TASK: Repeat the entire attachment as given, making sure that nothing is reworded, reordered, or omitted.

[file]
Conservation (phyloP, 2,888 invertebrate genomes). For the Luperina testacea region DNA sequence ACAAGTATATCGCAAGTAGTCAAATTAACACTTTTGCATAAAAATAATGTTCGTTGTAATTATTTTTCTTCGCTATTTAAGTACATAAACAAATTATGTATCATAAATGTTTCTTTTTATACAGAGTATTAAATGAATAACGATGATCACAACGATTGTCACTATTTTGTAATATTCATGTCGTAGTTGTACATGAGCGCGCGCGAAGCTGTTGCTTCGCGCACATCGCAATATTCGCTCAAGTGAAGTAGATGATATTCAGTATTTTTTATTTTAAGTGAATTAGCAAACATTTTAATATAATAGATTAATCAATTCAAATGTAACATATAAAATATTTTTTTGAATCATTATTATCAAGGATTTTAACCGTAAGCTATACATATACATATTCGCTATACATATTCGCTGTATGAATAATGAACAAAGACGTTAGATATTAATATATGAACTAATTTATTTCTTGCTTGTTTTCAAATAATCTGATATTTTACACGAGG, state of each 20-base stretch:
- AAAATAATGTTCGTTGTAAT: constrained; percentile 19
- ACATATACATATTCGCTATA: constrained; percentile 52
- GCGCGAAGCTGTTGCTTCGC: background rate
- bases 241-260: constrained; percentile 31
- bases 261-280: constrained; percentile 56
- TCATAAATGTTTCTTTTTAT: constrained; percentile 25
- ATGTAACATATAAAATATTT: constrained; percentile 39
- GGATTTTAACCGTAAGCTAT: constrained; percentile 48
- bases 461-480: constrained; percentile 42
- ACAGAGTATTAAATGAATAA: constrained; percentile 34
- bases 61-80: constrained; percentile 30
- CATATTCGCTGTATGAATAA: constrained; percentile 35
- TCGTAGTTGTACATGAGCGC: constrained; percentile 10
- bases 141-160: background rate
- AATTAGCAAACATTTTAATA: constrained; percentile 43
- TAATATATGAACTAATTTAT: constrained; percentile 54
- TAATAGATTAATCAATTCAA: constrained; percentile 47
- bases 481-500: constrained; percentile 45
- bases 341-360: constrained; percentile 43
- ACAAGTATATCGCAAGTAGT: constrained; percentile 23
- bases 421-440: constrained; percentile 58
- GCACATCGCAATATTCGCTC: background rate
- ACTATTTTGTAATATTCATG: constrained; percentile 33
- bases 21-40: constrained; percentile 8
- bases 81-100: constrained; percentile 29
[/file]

Conservation (phyloP, 2,888 invertebrate genomes). For the Luperina testacea region DNA sequence ACAAGTATATCGCAAGTAGTCAAATTAACACTTTTGCATAAAAATAATGTTCGTTGTAATTATTTTTCTTCGCTATTTAAGTACATAAACAAATTATGTATCATAAATGTTTCTTTTTATACAGAGTATTAAATGAATAACGATGATCACAACGATTGTCACTATTTTGTAATATTCATGTCGTAGTTGTACATGAGCGCGCGCGAAGCTGTTGCTTCGCGCACATCGCAATATTCGCTCAAGTGAAGTAGATGATATTCAGTATTTTTTATTTTAAGTGAATTAGCAAACATTTTAATATAATAGATTAATCAATTCAAATGTAACATATAAAATATTTTTTTGAATCATTATTATCAAGGATTTTAACCGTAAGCTATACATATACATATTCGCTATACATATTCGCTGTATGAATAATGAACAAAGACGTTAGATATTAATATATGAACTAATTTATTTCTTGCTTGTTTTCAAATAATCTGATATTTTACACGAGG, state of each 20-base stretch:
- AAAATAATGTTCGTTGTAAT: constrained; percentile 19
- ACATATACATATTCGCTATA: constrained; percentile 52
- GCGCGAAGCTGTTGCTTCGC: background rate
- bases 241-260: constrained; percentile 31
- bases 261-280: constrained; percentile 56
- TCATAAATGTTTCTTTTTAT: constrained; percentile 25
- ATGTAACATATAAAATATTT: constrained; percentile 39
- GGATTTTAACCGTAAGCTAT: constrained; percentile 48
- bases 461-480: constrained; percentile 42
- ACAGAGTATTAAATGAATAA: constrained; percentile 34
- bases 61-80: constrained; percentile 30
- CATATTCGCTGTATGAATAA: constrained; percentile 35
- TCGTAGTTGTACATGAGCGC: constrained; percentile 10
- bases 141-160: background rate
- AATTAGCAAACATTTTAATA: constrained; percentile 43
- TAATATATGAACTAATTTAT: constrained; percentile 54
- TAATAGATTAATCAATTCAA: constrained; percentile 47
- bases 481-500: constrained; percentile 45
- bases 341-360: constrained; percentile 43
- ACAAGTATATCGCAAGTAGT: constrained; percentile 23
- bases 421-440: constrained; percentile 58
- GCACATCGCAATATTCGCTC: background rate
- ACTATTTTGTAATATTCATG: constrained; percentile 33
- bases 21-40: constrained; percentile 8
- bases 81-100: constrained; percentile 29